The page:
Hong Kong’s mysterious sell-offs

The dramatic share price falls of some Hong Kong-listed companies left analysts scratching their heads.


Hong Kong's standards are slipping

"Now that is some proper value destruction," says Deutsche Bank's Michael Lermer. Last Wednesday, shares in Hanergy Thin Film Power, the world's biggest solar power equipment maker by market value, slumped by 47% for no apparent reason. A day later, the two main business units of a horse breeding, wine and finance conglomerate, Goldin Financial and Goldin Properties, both fell by around 40%. Shareholders in the three companies lost a joint $36bn.

This is the equivalent of both Yahoo and American Airlines halving in value, says Peter Thal Larsen on breakingviews.com. These mysterious blow-ups "are testing Hong Kong at a crucial point". It has just opened a link allowing foreign investor to buy shares in Shanghai, and another to mainland China, through Shenzhen, is set to go live soon. But "to lure wary foreign investors", it will need to show it "can enforce value of openness and integrity". These wild swings suggest "standards are slipping".

Not necessarily, says Lex in the Financial Times. There have always been companies on the Hong Kong market that have provided "an outlet for people's gambling instincts", notes David Webb, a corporate governance activist in Hong Kong. These were precisely those sorts of companies operating in exotic sectors and with most of the shares closely held by their owners.

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What does seem clear, however, says Danny Fortson in The Sunday Times, is that the new connection to mainland China created an influx of Chinese retail investors that "supercharged the shares of previously anonymous companies". The link opened in mid-November. By early last week, both Hanergy and Goldin had surged.

But investors fretting about Asia should remember that Western markets "have implosions too", notes Lermer. "Witness US artisan marketplace Etsy's 20% crash after its results, or Google's $20bn slide in 2012 after a disappointing earnings statement". This is also a warning for passive investors, notes Randall Foryth in Barron's.

Hanergy had become the biggest holding in a US-listed solar energy-focused exchange-traded fund, which lost 9% last week. The bigger a stock gets, the greater its weight in an index. "Such is the danger of simple-minded, mechanical index investing."

One reflection of the subdued global recovery since the financial crisis has been the lacklustre performance of Asian exports. Exports from north-east Asia are particularly closely watched, notes The Economist, as these reflect Japan's high-tech expertise, Korean and Taiwanese electronics, and China's assembly skills. This "juggernaut", accounting for 25% of world exports, has slowed to a crawl. In April, for example, Korean exports were down 8% year-on-year; China's, 6.4%.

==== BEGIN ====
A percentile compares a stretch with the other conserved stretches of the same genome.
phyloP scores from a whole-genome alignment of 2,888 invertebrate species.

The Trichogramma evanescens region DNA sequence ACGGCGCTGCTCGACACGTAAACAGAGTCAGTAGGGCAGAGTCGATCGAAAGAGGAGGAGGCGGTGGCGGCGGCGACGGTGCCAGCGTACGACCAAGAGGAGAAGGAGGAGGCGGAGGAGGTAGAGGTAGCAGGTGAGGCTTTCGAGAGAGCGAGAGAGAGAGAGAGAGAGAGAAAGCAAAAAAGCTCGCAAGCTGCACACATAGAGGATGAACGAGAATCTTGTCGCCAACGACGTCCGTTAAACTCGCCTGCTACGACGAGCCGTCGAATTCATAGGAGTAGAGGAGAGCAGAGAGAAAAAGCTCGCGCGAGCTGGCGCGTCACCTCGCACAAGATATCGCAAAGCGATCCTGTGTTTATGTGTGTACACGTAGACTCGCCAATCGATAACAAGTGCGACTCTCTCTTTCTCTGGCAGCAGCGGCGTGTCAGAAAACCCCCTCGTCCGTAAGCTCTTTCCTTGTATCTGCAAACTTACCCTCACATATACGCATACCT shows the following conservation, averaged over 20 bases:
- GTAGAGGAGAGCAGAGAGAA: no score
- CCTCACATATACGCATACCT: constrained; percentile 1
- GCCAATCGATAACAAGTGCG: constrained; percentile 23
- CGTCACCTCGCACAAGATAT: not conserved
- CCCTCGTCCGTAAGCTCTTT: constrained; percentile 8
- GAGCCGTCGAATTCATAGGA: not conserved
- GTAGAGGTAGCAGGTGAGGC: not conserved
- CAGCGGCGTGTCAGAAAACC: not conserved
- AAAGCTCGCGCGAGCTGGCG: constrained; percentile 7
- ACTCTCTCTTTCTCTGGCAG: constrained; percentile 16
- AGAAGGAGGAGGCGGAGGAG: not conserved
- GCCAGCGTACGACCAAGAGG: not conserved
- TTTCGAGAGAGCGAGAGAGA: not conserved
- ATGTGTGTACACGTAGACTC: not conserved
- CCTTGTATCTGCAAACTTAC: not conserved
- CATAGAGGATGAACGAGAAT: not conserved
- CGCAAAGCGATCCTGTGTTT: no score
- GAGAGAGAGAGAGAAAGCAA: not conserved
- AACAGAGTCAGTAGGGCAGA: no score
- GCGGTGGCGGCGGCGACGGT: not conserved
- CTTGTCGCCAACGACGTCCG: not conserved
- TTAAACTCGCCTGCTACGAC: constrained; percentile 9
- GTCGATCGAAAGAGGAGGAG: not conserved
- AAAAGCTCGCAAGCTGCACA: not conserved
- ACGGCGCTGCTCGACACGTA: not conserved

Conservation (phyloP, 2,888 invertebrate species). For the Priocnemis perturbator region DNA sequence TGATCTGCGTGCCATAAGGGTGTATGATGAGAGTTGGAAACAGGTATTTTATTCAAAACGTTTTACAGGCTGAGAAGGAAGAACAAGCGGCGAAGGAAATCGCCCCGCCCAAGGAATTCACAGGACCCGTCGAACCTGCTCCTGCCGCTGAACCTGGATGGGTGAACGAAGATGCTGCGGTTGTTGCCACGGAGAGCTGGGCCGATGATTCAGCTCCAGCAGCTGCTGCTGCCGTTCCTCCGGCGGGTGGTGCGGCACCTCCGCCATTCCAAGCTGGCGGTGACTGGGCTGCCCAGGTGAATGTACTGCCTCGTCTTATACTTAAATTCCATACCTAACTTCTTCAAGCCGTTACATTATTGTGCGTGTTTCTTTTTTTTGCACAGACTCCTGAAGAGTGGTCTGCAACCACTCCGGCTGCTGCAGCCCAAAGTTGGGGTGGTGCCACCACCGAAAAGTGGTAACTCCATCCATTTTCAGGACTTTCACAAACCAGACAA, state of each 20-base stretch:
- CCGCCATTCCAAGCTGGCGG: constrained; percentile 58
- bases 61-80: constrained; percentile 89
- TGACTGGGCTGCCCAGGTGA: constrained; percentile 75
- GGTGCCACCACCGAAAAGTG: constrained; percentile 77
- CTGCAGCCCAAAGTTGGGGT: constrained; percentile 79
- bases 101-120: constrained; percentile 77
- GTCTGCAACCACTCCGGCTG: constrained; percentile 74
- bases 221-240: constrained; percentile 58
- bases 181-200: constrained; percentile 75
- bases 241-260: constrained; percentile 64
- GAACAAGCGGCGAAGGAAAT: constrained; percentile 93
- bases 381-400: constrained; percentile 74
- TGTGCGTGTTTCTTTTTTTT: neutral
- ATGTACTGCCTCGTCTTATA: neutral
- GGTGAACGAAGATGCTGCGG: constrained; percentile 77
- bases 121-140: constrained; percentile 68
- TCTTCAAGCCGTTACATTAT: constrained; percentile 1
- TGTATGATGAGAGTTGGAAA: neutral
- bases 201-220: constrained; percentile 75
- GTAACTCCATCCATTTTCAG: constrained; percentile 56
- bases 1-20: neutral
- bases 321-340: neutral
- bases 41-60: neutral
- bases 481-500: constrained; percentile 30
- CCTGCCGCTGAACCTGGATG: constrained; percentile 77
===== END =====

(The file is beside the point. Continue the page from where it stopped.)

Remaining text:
But this doesn't suggest the global economy is about to plunge off a cliff. The link between north-east Asian exports and world growth has started to weaken, says The Economist, with the former trailing US GDP in the past three years. This is due to a structural shift in regional trade.

In the first decade of this century, as China joined the World Trade Organisation, companies moved their Asian supply chains there. China would tend to import parts and put them together for re-export. But now that China is making more sophisticated goods, it is less reliant on imported parts.

As the share of intermediate parts in China's imports falls by 11% since 2007, says Royal Bank of Scotland less intra-Asian trade is needed to produce the same final goods. Along with the commodities decline and a structural slowdown in both China and the developed world, this is another reason not to expect Asian export growth to return to the levels seen before the crisis.

Andrew Van Sickle

Andrew is the editor of MoneyWeek magazine. He grew up in Vienna and studied at the University of St Andrews, where he gained a first-class MA in geography & international relations.

After graduating he began to contribute to the foreign page of The Week and soon afterwards joined MoneyWeek at its inception in October 2000. He helped Merryn Somerset Webb establish it as Britain’s best-selling financial magazine, contributing to every section of the publication and specialising in macroeconomics and stockmarkets, before going part-time.

His freelance projects have included a 2009 relaunch of The Pharma Letter, where he covered corporate news and political developments in the German pharmaceuticals market for two years, and a multiyear stint as deputy editor of the Barclays account at Redwood, a marketing agency.

Andrew has been editing MoneyWeek since 2018, and continues to specialise in investment and news in German-speaking countries owing to his fluent command of the language.